To attack, or not to attack? The role of serotonin transporter genotype in the display of maternal aggression

Rebecca S. Heiming*, Andrea Moenning, Friederike Jansen, Vanessa Kloke, Klaus-Peter Lesch, Norbert Sachser

*Corresponding author for this work

Research output: Contribution to journalArticleAcademicpeer-review

17 Citations (Web of Science)

Abstract

Aggressive behavior in males has been intensively investigated regarding the influence of the brain serotonergic system. Despite some inconsistencies, a general conclusion is that low levels of serotonin (5-HT) are associated with high levels of male aggression. The role of the serotonergic system for female aggression is less well researched. Female mice rarely show intraspecific aggressive behavior, except during lactation, when they may exhibit intense aggression towards intruders to protect their pups. The aim of the present study was to investigate the impact of 5-HT transporter (5-HTT) inactivation on maternal aggression in mice. Therefore, lactating homozygous and heterozygous 5-HTT knockout as well as wildtype mice were confronted with male intruders in their home cages. Homozygous 5-HTT knockout dams, which exhibit highest levels of extracellular 5-HT in the brain, were significantly less prone to initiate offensive aggression than wildtype controls. Moreover, they showed longer latencies to attack the intruder, attacked less often and displayed an overall lower frequency of offensive aggressive behavior patterns than wildtype dams. Heterozygous 5-HTT knockout mothers generally showed intermediate levels of aggressive behavior. Thus, our data indicate that higher extracellular including synaptic levels of 5-HT are associated with lower intensity of aggressive behavior in lactating mice, adding support to the inhibitory role of 5-HT in aggression also in females.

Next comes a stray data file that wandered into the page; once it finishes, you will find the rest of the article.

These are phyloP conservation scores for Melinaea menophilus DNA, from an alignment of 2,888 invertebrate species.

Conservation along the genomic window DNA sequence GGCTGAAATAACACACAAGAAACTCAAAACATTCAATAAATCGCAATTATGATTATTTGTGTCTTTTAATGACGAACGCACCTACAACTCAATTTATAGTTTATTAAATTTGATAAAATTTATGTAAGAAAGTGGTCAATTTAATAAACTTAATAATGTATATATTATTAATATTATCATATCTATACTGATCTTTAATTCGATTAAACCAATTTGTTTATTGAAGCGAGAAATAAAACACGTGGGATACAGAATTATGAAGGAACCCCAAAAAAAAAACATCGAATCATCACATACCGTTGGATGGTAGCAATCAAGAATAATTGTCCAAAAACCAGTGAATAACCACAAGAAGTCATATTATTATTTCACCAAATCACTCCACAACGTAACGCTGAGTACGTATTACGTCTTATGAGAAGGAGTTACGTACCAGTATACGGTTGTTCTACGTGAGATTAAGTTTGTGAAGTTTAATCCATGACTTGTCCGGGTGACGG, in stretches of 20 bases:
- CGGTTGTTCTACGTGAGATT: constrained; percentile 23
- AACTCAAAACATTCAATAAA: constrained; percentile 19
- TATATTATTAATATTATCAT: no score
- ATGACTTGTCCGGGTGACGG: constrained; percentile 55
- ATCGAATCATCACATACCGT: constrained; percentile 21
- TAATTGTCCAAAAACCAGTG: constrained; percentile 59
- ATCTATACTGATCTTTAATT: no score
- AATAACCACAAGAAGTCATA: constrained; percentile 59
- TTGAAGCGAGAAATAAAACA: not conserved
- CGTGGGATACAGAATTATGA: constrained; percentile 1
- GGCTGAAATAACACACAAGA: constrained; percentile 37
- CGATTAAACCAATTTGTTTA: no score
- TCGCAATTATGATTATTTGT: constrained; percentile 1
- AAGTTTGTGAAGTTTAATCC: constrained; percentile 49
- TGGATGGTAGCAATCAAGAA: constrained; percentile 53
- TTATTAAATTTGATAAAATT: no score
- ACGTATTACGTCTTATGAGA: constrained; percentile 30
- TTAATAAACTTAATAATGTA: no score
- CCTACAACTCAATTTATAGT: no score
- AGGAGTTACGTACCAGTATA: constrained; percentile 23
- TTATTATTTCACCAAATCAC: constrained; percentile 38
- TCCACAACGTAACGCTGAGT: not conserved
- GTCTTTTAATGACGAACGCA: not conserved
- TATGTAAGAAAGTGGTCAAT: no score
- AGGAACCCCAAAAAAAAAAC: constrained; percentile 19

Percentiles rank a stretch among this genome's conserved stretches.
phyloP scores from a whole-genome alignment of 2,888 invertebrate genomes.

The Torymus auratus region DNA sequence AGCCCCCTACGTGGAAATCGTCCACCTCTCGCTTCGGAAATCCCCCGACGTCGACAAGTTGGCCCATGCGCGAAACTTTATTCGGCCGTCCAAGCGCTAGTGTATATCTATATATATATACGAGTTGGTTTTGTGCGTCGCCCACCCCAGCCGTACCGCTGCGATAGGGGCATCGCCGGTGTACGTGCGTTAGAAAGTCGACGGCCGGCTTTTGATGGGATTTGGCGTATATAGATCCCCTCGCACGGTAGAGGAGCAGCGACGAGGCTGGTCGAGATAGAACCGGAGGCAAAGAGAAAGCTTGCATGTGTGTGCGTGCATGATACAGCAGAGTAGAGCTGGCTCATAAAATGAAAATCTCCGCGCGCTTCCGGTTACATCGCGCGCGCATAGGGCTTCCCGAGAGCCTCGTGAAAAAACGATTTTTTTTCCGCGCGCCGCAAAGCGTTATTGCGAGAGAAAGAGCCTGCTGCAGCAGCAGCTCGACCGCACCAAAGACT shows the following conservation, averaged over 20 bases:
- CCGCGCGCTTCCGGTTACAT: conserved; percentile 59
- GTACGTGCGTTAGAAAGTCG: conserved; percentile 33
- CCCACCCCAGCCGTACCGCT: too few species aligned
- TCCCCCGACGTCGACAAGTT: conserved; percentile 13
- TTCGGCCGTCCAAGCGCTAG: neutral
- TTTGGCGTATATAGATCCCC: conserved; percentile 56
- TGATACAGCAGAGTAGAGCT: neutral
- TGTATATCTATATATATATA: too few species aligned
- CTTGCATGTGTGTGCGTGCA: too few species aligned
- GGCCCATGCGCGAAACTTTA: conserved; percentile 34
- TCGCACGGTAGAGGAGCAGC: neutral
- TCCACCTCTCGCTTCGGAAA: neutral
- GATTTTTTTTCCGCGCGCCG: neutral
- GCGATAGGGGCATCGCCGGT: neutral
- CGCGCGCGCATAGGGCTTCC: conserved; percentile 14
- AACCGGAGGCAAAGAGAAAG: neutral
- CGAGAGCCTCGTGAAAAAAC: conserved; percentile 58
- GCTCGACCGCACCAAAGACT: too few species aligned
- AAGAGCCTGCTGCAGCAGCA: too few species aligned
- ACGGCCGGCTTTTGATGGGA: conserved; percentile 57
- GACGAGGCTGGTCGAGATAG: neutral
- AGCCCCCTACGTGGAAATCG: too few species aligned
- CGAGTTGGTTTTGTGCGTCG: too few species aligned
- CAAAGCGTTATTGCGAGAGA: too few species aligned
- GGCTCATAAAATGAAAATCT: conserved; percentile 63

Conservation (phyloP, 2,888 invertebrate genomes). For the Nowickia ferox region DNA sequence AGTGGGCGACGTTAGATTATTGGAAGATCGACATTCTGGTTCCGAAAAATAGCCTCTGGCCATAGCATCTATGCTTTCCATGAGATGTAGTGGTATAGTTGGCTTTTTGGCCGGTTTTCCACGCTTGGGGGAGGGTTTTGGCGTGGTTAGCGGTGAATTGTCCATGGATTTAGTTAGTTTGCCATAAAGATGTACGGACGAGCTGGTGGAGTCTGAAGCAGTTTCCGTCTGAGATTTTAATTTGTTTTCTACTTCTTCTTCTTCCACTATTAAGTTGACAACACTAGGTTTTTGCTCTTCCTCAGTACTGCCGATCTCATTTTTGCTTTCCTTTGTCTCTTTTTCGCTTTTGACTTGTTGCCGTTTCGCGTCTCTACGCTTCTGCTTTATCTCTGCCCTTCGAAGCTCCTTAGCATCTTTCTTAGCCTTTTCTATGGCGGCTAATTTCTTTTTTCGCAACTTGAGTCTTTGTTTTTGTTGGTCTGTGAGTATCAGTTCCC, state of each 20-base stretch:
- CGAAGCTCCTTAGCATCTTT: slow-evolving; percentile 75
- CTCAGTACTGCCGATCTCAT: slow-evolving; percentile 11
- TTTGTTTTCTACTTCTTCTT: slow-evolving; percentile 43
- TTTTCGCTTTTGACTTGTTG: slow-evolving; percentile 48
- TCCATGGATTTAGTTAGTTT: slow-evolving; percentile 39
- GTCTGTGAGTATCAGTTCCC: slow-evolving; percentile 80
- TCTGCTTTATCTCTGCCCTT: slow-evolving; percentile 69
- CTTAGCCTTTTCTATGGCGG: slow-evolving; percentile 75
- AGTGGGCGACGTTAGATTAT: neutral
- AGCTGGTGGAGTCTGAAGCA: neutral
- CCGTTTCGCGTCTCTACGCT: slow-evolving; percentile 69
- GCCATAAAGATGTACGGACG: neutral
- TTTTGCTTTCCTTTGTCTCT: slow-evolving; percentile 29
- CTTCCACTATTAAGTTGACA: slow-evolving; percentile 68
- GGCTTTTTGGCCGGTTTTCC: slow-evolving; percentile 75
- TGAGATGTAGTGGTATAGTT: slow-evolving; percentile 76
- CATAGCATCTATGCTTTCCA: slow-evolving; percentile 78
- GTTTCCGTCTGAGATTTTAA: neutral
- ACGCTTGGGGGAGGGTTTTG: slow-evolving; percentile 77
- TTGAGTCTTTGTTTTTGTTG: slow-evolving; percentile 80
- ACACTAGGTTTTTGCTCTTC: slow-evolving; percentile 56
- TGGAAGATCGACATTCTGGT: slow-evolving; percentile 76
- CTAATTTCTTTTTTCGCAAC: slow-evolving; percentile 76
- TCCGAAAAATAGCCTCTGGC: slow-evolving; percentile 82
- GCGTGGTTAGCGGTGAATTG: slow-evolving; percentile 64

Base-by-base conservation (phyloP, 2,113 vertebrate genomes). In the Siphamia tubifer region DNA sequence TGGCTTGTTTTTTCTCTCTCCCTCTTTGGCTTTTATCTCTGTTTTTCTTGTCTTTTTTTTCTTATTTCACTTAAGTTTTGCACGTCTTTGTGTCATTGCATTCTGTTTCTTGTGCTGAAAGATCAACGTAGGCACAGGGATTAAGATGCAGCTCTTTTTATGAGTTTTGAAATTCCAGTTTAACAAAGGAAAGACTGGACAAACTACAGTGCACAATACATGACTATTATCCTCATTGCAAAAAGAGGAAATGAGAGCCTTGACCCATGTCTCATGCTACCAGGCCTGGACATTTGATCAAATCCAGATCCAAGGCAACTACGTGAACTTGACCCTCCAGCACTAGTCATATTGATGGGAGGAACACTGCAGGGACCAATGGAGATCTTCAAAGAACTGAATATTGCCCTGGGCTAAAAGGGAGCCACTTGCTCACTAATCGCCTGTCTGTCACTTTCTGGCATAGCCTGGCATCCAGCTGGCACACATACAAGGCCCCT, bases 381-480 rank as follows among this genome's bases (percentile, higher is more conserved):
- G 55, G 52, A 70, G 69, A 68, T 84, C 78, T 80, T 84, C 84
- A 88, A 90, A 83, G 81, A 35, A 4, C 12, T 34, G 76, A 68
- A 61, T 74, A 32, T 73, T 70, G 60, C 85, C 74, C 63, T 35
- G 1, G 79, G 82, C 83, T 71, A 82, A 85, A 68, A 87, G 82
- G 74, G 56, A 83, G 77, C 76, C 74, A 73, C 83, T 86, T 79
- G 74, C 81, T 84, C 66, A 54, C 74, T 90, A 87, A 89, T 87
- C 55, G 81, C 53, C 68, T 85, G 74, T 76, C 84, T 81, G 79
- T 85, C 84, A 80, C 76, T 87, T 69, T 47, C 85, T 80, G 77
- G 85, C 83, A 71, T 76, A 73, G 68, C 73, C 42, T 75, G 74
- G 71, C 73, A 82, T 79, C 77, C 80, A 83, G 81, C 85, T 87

Original languageEnglish
Pages (from-to)135-141
JournalBehavioural Brain Research
Volume242
DOIs
Publication statusPublished - 1 Apr 2013

Keywords

  • Serotonin
  • 5-HTT
  • 5-HTT knockout mice
  • Aggression
  • Maternal aggression
  • Resident-intruder paradigm

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